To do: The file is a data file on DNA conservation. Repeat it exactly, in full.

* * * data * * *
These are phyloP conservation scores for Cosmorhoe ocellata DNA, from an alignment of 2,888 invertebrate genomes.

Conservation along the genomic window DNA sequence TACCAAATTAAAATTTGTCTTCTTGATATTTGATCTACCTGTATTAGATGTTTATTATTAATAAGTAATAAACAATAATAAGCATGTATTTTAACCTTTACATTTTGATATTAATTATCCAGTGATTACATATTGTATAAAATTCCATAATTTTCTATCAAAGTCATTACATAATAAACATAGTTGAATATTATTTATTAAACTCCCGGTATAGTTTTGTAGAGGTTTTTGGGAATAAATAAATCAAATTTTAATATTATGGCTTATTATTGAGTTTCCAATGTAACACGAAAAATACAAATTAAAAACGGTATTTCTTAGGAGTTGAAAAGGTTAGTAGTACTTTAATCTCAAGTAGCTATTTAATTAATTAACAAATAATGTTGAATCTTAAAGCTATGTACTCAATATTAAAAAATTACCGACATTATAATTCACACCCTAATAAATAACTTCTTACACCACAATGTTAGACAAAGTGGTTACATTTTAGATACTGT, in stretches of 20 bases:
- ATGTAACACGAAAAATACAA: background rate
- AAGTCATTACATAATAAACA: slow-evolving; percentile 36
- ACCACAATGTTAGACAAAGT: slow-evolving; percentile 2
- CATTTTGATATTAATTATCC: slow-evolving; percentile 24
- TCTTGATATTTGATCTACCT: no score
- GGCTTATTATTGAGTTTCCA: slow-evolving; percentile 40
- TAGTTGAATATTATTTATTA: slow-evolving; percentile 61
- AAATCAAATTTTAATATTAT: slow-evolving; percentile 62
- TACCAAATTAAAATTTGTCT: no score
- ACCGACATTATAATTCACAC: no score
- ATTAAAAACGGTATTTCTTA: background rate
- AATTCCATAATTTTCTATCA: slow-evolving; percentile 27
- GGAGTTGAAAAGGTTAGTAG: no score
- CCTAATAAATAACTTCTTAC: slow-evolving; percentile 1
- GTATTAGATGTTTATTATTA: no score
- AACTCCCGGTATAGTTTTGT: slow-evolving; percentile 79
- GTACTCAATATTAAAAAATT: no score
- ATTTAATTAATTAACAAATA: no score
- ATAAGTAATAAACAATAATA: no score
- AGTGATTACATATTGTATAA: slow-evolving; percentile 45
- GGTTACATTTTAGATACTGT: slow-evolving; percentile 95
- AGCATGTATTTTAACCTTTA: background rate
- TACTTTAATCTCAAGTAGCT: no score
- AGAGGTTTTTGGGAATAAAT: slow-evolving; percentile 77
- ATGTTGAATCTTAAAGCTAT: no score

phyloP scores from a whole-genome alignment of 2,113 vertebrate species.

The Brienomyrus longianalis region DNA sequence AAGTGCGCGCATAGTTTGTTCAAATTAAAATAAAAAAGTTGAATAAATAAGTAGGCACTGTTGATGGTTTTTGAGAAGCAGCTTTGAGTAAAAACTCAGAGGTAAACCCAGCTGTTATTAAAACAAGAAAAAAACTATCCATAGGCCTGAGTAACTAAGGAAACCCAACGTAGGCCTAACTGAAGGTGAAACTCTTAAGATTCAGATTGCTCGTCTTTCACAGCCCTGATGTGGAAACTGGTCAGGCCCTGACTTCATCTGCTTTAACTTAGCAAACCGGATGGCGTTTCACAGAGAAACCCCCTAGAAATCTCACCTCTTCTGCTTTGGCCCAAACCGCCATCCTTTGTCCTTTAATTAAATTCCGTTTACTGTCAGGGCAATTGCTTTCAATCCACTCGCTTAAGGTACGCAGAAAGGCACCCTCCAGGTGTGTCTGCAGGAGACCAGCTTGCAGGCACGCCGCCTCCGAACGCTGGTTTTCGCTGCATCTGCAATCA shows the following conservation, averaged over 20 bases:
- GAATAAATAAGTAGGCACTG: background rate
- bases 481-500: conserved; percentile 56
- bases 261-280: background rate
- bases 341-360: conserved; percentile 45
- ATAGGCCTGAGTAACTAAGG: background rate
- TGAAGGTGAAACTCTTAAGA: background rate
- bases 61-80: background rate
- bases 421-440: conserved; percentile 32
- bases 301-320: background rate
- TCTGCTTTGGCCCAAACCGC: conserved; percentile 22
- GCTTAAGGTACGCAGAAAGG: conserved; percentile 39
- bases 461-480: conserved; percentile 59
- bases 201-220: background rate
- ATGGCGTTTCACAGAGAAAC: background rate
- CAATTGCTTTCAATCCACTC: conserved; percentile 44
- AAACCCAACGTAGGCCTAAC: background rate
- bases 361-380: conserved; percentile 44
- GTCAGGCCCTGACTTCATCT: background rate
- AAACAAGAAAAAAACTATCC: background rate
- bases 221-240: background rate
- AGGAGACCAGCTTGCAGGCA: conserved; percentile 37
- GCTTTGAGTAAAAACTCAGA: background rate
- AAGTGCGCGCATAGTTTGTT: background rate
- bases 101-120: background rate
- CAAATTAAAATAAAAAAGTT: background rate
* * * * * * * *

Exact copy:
These are phyloP conservation scores for Cosmorhoe ocellata DNA, from an alignment of 2,888 invertebrate genomes.

Conservation along the genomic window DNA sequence TACCAAATTAAAATTTGTCTTCTTGATATTTGATCTACCTGTATTAGATGTTTATTATTAATAAGTAATAAACAATAATAAGCATGTATTTTAACCTTTACATTTTGATATTAATTATCCAGTGATTACATATTGTATAAAATTCCATAATTTTCTATCAAAGTCATTACATAATAAACATAGTTGAATATTATTTATTAAACTCCCGGTATAGTTTTGTAGAGGTTTTTGGGAATAAATAAATCAAATTTTAATATTATGGCTTATTATTGAGTTTCCAATGTAACACGAAAAATACAAATTAAAAACGGTATTTCTTAGGAGTTGAAAAGGTTAGTAGTACTTTAATCTCAAGTAGCTATTTAATTAATTAACAAATAATGTTGAATCTTAAAGCTATGTACTCAATATTAAAAAATTACCGACATTATAATTCACACCCTAATAAATAACTTCTTACACCACAATGTTAGACAAAGTGGTTACATTTTAGATACTGT, in stretches of 20 bases:
- ATGTAACACGAAAAATACAA: background rate
- AAGTCATTACATAATAAACA: slow-evolving; percentile 36
- ACCACAATGTTAGACAAAGT: slow-evolving; percentile 2
- CATTTTGATATTAATTATCC: slow-evolving; percentile 24
- TCTTGATATTTGATCTACCT: no score
- GGCTTATTATTGAGTTTCCA: slow-evolving; percentile 40
- TAGTTGAATATTATTTATTA: slow-evolving; percentile 61
- AAATCAAATTTTAATATTAT: slow-evolving; percentile 62
- TACCAAATTAAAATTTGTCT: no score
- ACCGACATTATAATTCACAC: no score
- ATTAAAAACGGTATTTCTTA: background rate
- AATTCCATAATTTTCTATCA: slow-evolving; percentile 27
- GGAGTTGAAAAGGTTAGTAG: no score
- CCTAATAAATAACTTCTTAC: slow-evolving; percentile 1
- GTATTAGATGTTTATTATTA: no score
- AACTCCCGGTATAGTTTTGT: slow-evolving; percentile 79
- GTACTCAATATTAAAAAATT: no score
- ATTTAATTAATTAACAAATA: no score
- ATAAGTAATAAACAATAATA: no score
- AGTGATTACATATTGTATAA: slow-evolving; percentile 45
- GGTTACATTTTAGATACTGT: slow-evolving; percentile 95
- AGCATGTATTTTAACCTTTA: background rate
- TACTTTAATCTCAAGTAGCT: no score
- AGAGGTTTTTGGGAATAAAT: slow-evolving; percentile 77
- ATGTTGAATCTTAAAGCTAT: no score

phyloP scores from a whole-genome alignment of 2,113 vertebrate species.

The Brienomyrus longianalis region DNA sequence AAGTGCGCGCATAGTTTGTTCAAATTAAAATAAAAAAGTTGAATAAATAAGTAGGCACTGTTGATGGTTTTTGAGAAGCAGCTTTGAGTAAAAACTCAGAGGTAAACCCAGCTGTTATTAAAACAAGAAAAAAACTATCCATAGGCCTGAGTAACTAAGGAAACCCAACGTAGGCCTAACTGAAGGTGAAACTCTTAAGATTCAGATTGCTCGTCTTTCACAGCCCTGATGTGGAAACTGGTCAGGCCCTGACTTCATCTGCTTTAACTTAGCAAACCGGATGGCGTTTCACAGAGAAACCCCCTAGAAATCTCACCTCTTCTGCTTTGGCCCAAACCGCCATCCTTTGTCCTTTAATTAAATTCCGTTTACTGTCAGGGCAATTGCTTTCAATCCACTCGCTTAAGGTACGCAGAAAGGCACCCTCCAGGTGTGTCTGCAGGAGACCAGCTTGCAGGCACGCCGCCTCCGAACGCTGGTTTTCGCTGCATCTGCAATCA shows the following conservation, averaged over 20 bases:
- GAATAAATAAGTAGGCACTG: background rate
- bases 481-500: conserved; percentile 56
- bases 261-280: background rate
- bases 341-360: conserved; percentile 45
- ATAGGCCTGAGTAACTAAGG: background rate
- TGAAGGTGAAACTCTTAAGA: background rate
- bases 61-80: background rate
- bases 421-440: conserved; percentile 32
- bases 301-320: background rate
- TCTGCTTTGGCCCAAACCGC: conserved; percentile 22
- GCTTAAGGTACGCAGAAAGG: conserved; percentile 39
- bases 461-480: conserved; percentile 59
- bases 201-220: background rate
- ATGGCGTTTCACAGAGAAAC: background rate
- CAATTGCTTTCAATCCACTC: conserved; percentile 44
- AAACCCAACGTAGGCCTAAC: background rate
- bases 361-380: conserved; percentile 44
- GTCAGGCCCTGACTTCATCT: background rate
- AAACAAGAAAAAAACTATCC: background rate
- bases 221-240: background rate
- AGGAGACCAGCTTGCAGGCA: conserved; percentile 37
- GCTTTGAGTAAAAACTCAGA: background rate
- AAGTGCGCGCATAGTTTGTT: background rate
- bases 101-120: background rate
- CAAATTAAAATAAAAAAGTT: background rate